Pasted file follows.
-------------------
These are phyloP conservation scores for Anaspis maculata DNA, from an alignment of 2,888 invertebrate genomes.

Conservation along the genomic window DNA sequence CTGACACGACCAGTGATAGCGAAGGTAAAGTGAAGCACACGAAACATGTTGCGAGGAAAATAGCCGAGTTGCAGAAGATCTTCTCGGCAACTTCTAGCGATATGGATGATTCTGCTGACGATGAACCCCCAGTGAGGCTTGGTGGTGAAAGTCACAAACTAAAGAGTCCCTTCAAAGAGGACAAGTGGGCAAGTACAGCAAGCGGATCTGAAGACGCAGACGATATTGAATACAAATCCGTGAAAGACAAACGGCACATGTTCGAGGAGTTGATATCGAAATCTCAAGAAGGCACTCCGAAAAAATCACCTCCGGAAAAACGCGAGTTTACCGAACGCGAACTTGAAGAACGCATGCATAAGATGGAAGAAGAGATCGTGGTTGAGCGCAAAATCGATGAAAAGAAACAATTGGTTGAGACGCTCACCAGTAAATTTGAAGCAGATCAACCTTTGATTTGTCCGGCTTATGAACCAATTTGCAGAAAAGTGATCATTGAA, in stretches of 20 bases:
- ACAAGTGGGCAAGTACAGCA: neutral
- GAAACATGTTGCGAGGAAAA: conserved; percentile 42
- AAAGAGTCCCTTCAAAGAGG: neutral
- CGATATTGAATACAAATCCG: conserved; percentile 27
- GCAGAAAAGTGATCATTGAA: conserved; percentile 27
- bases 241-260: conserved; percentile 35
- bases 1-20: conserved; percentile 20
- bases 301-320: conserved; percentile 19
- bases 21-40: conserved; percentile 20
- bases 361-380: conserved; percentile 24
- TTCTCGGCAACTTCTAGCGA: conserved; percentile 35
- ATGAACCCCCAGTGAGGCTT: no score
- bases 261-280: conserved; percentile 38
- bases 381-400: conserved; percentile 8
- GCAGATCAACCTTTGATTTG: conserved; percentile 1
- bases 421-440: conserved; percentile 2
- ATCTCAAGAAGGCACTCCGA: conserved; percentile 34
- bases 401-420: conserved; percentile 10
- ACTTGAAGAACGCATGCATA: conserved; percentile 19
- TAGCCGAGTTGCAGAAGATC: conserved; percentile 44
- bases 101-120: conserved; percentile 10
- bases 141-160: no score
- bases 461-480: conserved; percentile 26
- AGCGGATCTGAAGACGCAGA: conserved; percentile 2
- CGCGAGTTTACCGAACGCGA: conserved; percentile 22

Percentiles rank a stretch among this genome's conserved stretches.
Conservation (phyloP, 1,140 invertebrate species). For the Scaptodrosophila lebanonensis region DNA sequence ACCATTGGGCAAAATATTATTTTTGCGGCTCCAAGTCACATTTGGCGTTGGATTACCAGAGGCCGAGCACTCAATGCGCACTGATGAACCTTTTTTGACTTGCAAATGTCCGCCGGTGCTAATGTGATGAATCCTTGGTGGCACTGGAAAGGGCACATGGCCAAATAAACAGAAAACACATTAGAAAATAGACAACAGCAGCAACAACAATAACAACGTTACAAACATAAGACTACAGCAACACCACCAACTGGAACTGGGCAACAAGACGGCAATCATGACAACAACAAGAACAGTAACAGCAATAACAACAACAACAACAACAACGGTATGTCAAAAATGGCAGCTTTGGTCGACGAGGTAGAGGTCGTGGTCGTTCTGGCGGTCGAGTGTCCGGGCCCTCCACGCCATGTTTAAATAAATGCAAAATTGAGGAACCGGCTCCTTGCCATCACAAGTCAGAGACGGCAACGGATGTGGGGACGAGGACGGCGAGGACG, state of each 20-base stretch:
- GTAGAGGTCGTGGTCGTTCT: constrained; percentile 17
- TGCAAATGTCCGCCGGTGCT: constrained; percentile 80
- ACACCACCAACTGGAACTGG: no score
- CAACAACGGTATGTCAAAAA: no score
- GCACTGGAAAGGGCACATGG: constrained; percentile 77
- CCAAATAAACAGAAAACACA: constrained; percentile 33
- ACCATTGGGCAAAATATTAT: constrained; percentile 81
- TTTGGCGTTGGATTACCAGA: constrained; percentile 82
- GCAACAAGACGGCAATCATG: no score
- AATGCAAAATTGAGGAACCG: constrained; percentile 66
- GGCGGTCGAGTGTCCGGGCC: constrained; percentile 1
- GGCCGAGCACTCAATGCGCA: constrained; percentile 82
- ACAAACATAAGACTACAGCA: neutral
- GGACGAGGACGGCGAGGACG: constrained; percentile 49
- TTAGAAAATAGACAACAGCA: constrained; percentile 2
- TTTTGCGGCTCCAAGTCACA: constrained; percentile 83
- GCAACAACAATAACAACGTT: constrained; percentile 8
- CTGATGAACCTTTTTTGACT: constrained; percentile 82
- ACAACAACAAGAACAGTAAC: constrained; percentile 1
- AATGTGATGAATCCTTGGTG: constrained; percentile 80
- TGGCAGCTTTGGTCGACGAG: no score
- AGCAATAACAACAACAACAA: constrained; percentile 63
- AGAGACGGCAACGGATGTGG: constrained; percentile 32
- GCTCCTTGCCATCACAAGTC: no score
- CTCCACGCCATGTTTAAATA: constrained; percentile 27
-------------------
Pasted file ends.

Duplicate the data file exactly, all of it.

These are phyloP conservation scores for Anaspis maculata DNA, from an alignment of 2,888 invertebrate genomes.

Conservation along the genomic window DNA sequence CTGACACGACCAGTGATAGCGAAGGTAAAGTGAAGCACACGAAACATGTTGCGAGGAAAATAGCCGAGTTGCAGAAGATCTTCTCGGCAACTTCTAGCGATATGGATGATTCTGCTGACGATGAACCCCCAGTGAGGCTTGGTGGTGAAAGTCACAAACTAAAGAGTCCCTTCAAAGAGGACAAGTGGGCAAGTACAGCAAGCGGATCTGAAGACGCAGACGATATTGAATACAAATCCGTGAAAGACAAACGGCACATGTTCGAGGAGTTGATATCGAAATCTCAAGAAGGCACTCCGAAAAAATCACCTCCGGAAAAACGCGAGTTTACCGAACGCGAACTTGAAGAACGCATGCATAAGATGGAAGAAGAGATCGTGGTTGAGCGCAAAATCGATGAAAAGAAACAATTGGTTGAGACGCTCACCAGTAAATTTGAAGCAGATCAACCTTTGATTTGTCCGGCTTATGAACCAATTTGCAGAAAAGTGATCATTGAA, in stretches of 20 bases:
- ACAAGTGGGCAAGTACAGCA: neutral
- GAAACATGTTGCGAGGAAAA: conserved; percentile 42
- AAAGAGTCCCTTCAAAGAGG: neutral
- CGATATTGAATACAAATCCG: conserved; percentile 27
- GCAGAAAAGTGATCATTGAA: conserved; percentile 27
- bases 241-260: conserved; percentile 35
- bases 1-20: conserved; percentile 20
- bases 301-320: conserved; percentile 19
- bases 21-40: conserved; percentile 20
- bases 361-380: conserved; percentile 24
- TTCTCGGCAACTTCTAGCGA: conserved; percentile 35
- ATGAACCCCCAGTGAGGCTT: no score
- bases 261-280: conserved; percentile 38
- bases 381-400: conserved; percentile 8
- GCAGATCAACCTTTGATTTG: conserved; percentile 1
- bases 421-440: conserved; percentile 2
- ATCTCAAGAAGGCACTCCGA: conserved; percentile 34
- bases 401-420: conserved; percentile 10
- ACTTGAAGAACGCATGCATA: conserved; percentile 19
- TAGCCGAGTTGCAGAAGATC: conserved; percentile 44
- bases 101-120: conserved; percentile 10
- bases 141-160: no score
- bases 461-480: conserved; percentile 26
- AGCGGATCTGAAGACGCAGA: conserved; percentile 2
- CGCGAGTTTACCGAACGCGA: conserved; percentile 22

Percentiles rank a stretch among this genome's conserved stretches.
Conservation (phyloP, 1,140 invertebrate species). For the Scaptodrosophila lebanonensis region DNA sequence ACCATTGGGCAAAATATTATTTTTGCGGCTCCAAGTCACATTTGGCGTTGGATTACCAGAGGCCGAGCACTCAATGCGCACTGATGAACCTTTTTTGACTTGCAAATGTCCGCCGGTGCTAATGTGATGAATCCTTGGTGGCACTGGAAAGGGCACATGGCCAAATAAACAGAAAACACATTAGAAAATAGACAACAGCAGCAACAACAATAACAACGTTACAAACATAAGACTACAGCAACACCACCAACTGGAACTGGGCAACAAGACGGCAATCATGACAACAACAAGAACAGTAACAGCAATAACAACAACAACAACAACAACGGTATGTCAAAAATGGCAGCTTTGGTCGACGAGGTAGAGGTCGTGGTCGTTCTGGCGGTCGAGTGTCCGGGCCCTCCACGCCATGTTTAAATAAATGCAAAATTGAGGAACCGGCTCCTTGCCATCACAAGTCAGAGACGGCAACGGATGTGGGGACGAGGACGGCGAGGACG, state of each 20-base stretch:
- GTAGAGGTCGTGGTCGTTCT: constrained; percentile 17
- TGCAAATGTCCGCCGGTGCT: constrained; percentile 80
- ACACCACCAACTGGAACTGG: no score
- CAACAACGGTATGTCAAAAA: no score
- GCACTGGAAAGGGCACATGG: constrained; percentile 77
- CCAAATAAACAGAAAACACA: constrained; percentile 33
- ACCATTGGGCAAAATATTAT: constrained; percentile 81
- TTTGGCGTTGGATTACCAGA: constrained; percentile 82
- GCAACAAGACGGCAATCATG: no score
- AATGCAAAATTGAGGAACCG: constrained; percentile 66
- GGCGGTCGAGTGTCCGGGCC: constrained; percentile 1
- GGCCGAGCACTCAATGCGCA: constrained; percentile 82
- ACAAACATAAGACTACAGCA: neutral
- GGACGAGGACGGCGAGGACG: constrained; percentile 49
- TTAGAAAATAGACAACAGCA: constrained; percentile 2
- TTTTGCGGCTCCAAGTCACA: constrained; percentile 83
- GCAACAACAATAACAACGTT: constrained; percentile 8
- CTGATGAACCTTTTTTGACT: constrained; percentile 82
- ACAACAACAAGAACAGTAAC: constrained; percentile 1
- AATGTGATGAATCCTTGGTG: constrained; percentile 80
- TGGCAGCTTTGGTCGACGAG: no score
- AGCAATAACAACAACAACAA: constrained; percentile 63
- AGAGACGGCAACGGATGTGG: constrained; percentile 32
- GCTCCTTGCCATCACAAGTC: no score
- CTCCACGCCATGTTTAAATA: constrained; percentile 27